The Deacon. Charlie Wilson got tough and tireless in Manhattan’s rough, tough Hell’s Kitchen. (His boyhood home was torn down to make room for Pennsylvania Station.) When Charlie was three his father, a dreaming Irish bookbinder who longed to emigrate to Australia, died of injuries suffered when he was crushed in a mob on the brand-new Brooklyn bridge.

Charlie went to P.S. 32, where his eighth-grade teacher was one John F. Condon, who later won notoriety as the “Jafsie” of the Lindbergh kidnapping. Charlie quit school before he was graduated, took a job at a neighboring electric plant, which soon became a G.E. subsidiary. The pay: 5¢ an hour for 60 hours a week. He boosted his income by playing semi-pro basketball, changing shirts every night to play with a different team.

The day Charlie was raised to $8 a week, he told his widowed mother she would no longer have to work as a practical nurse. The day he became 21 years old, he married, on $20 a week. He likes to tell friends that the big influences in his life have been his mother, his wife and his first boss, a kindly, helpful man named William Ruete.

His mother prodded and encouraged his career all the way. If he was out late, Charlie never failed to go to her bedroom to kiss her goodnight.

His wife converted him to the Baptist Church. In the records of the Manhattan Central Baptist Church there is a notation for 1914: “Deacon Charles Wilson has done excellent service in managing the lantern for the lectures Sunday evenings. Our facilities are not of the best and it has taken much knowledge and patience, but the work has been well done.” Deacon Charles Wilson also started a Sunday School for Chinese children. Years later, in Bridgeport, Conn., he conducted a Baptist Young Men’s Forum. Even now, in Washington, WPB Vice Chairman Charles Wilson often stops in at church for a moment’s prayer on his way to the office.

Factory Boss Ruete told young Charlie Wilson to study engineering and accounting at night, and fired his protégé with a burning ambition: toown a diamond stickpin like the one which glittered from Bill Ruete’s tie. When Bill died, he willed Charlie his stickpin, but by that time stickpins had gone out of fashion.

The Cadillac. In 1922, General Electric elected Owen D. Young as board chairman and Gerard Swope as president. The first time young Charlie Wilson saw Gerard Swope was at G.E.’s plant at Maspeth, L.I., where Charlie was assistant superintendent. He led the inquisitive Mr. Swope through the entire plant, showed him the panelboards, the switches and the armored cables in the making. The next thing Charlie Wilson heard from Mr. Swope was that the Maspeth plant was being scrapped.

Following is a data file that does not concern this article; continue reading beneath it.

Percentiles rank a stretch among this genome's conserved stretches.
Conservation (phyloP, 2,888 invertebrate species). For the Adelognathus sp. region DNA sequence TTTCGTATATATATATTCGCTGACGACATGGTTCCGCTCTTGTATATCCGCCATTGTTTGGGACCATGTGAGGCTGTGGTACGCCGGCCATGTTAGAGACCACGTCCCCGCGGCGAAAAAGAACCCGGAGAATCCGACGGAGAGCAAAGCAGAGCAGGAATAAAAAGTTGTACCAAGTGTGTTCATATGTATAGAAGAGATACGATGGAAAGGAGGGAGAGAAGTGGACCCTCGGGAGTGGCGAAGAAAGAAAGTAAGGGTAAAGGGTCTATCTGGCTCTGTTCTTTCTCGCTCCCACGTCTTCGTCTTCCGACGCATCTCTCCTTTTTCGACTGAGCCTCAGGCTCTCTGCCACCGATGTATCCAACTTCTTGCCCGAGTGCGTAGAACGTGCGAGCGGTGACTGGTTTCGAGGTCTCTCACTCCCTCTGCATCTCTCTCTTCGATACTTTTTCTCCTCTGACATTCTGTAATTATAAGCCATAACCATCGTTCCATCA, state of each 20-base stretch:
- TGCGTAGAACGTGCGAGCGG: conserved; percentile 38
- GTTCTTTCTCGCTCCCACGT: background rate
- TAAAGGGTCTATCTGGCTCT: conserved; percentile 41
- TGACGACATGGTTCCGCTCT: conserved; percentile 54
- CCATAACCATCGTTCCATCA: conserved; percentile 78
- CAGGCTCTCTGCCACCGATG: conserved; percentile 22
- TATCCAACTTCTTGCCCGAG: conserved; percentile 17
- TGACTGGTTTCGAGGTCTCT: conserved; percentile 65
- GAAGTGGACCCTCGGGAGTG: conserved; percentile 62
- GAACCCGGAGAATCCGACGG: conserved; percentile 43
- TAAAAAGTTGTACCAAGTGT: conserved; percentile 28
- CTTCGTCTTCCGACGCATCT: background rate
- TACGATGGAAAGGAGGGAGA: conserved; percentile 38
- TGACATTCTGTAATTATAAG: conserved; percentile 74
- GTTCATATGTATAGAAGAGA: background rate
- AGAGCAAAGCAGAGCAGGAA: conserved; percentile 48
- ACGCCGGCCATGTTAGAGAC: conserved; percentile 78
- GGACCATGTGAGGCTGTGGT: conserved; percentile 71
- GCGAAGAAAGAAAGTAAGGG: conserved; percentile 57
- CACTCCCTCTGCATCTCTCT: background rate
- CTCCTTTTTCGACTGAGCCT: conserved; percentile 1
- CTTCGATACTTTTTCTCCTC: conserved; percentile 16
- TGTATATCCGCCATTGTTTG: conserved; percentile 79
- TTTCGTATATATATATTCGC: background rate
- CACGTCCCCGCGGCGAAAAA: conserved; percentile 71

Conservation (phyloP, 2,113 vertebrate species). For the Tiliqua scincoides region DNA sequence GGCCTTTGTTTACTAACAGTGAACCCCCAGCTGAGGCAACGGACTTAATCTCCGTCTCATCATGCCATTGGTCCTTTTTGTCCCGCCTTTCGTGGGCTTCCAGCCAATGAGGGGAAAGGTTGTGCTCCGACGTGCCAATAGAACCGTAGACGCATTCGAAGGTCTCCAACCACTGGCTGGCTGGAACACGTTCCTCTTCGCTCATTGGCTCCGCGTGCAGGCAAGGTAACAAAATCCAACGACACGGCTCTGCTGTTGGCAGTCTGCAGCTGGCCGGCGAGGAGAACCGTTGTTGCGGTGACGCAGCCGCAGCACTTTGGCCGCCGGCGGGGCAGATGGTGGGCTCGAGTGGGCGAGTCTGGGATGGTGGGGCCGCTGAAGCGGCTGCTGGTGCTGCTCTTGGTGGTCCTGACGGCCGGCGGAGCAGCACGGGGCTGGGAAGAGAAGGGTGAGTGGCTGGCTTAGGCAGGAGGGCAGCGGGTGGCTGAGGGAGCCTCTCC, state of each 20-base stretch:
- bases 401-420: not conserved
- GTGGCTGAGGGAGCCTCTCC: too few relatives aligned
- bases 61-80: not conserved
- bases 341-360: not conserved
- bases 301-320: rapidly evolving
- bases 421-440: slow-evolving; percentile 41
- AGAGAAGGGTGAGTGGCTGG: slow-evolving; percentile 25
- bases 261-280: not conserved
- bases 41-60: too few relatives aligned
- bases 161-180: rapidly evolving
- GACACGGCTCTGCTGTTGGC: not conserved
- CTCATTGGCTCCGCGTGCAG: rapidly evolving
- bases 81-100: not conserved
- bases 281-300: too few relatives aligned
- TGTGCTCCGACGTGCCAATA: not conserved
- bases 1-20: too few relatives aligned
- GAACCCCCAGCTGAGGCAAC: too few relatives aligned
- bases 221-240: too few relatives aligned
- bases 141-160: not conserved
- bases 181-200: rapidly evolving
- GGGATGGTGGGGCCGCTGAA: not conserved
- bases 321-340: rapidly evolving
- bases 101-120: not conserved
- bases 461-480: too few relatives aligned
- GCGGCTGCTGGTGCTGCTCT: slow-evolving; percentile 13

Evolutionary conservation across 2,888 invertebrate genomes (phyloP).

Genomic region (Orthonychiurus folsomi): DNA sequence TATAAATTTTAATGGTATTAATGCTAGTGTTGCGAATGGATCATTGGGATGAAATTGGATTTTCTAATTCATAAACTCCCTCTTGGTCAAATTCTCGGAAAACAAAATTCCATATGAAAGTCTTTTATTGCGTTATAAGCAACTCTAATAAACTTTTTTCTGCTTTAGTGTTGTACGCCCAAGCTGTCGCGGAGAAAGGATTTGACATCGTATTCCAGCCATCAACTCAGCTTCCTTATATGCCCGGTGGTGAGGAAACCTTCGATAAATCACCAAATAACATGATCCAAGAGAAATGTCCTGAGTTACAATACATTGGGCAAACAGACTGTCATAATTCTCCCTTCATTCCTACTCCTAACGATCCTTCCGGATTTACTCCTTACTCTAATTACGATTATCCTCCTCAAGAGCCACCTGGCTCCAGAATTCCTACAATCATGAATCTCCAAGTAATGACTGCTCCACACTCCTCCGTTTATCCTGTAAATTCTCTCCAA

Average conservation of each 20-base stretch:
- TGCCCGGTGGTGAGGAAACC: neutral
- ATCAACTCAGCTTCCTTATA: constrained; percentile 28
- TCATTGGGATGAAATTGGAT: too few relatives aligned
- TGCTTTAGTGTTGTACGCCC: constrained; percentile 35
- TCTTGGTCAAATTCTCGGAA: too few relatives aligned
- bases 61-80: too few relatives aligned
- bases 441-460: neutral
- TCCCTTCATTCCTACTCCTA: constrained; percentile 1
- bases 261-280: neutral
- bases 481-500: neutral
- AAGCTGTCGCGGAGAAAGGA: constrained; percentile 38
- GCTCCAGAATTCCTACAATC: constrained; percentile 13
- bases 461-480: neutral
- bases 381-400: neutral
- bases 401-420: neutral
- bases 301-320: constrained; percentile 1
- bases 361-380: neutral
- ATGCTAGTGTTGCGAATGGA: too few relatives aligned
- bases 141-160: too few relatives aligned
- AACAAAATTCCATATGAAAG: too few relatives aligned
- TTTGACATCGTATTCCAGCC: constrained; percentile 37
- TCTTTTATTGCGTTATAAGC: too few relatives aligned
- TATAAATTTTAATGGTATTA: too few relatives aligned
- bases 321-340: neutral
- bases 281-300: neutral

Charlie Wilson was transferred to Bridgeport. He rode into Bridgeport in 1923 in a green Standard sedan. He rode out, 14 years later, in a sleek 8-cylinder Cadillac. Between those two rides he made his reputation as a production man. When he arrived, a certain cable-wrapping operation took 24 hours. After he had tinkered with the process, it took exactly 58 seconds.

For such reasons new jobs were thrown Charlie Wilson’s way. G.E. expanded into the appliance business. Soon the engineering, production and salesmanship of ironers, washers, heaters, radios and every newfangled gadget was in the hands of Charlie Wilson. The Wilson home became a showplace of Bridgeport: it even boasted an electric garbage disposer.

The Vice President. By the time Charlie Wilson became G.E.’s executive vice president in 1937, he was automatically slated to succeed Gerard Swope, and did, three years later. Writing about him at the time, FORTUNE called him “the least known” executive of a large U.S. company, duly recorded that its files contained but a few clippings on him, which had duly been filed under the name of Charles Erwin Wilson, then executive vice president of General Motors.* Charlie Wilson was known toalmost no one except In his presidential office on the 45th floor of Manhattan’s G.E. building, he had a sunlamp which he turned on whenever he felt a sneeze coming on; a framed copy of Edgar A. Guest’s It Couldn’t Be Done (“and he did it”); a television set. He took a plaster bust of Lincoln with him to his Washington office.

Green Thumbs. This is the man, no intellectual, without a touch of the ideologue or politician—whose life as thus recorded is almost a parodist’s composite of the old-fashioned business-magazine success stories—who finally made the war-production machine in Washington work.

In Washington Charlie Wilson was literally surrounded with brainier men, men more cultured or more brilliant in most things than he. And, true, he came late enough to miss a great many of the terrible early defense-days problems that had strained and wrecked many a biggerreputation. Nevertheless, as some gardeners have “green thumbs,” he had the know-how, the touch. Things work for him. In Washington, in the very heart of snafu and intrigue, the whole show fell into one long production line, about the time he came, and soon thereafter the production war was substantially won. The battles were fought by many men in industry and government; Charlie Wilson happened to be the commanding general when victory was achieved.

The Work. Charlie Wilson’s big contributions to WPB have been his drive and his decision, his passion for order, his overwhelming desire to tackle production problems in specific terms and details. He has made some wrong guesses and poor decisions, but in the days when he first came to WPB not even many decisions, right or wrong, were being made.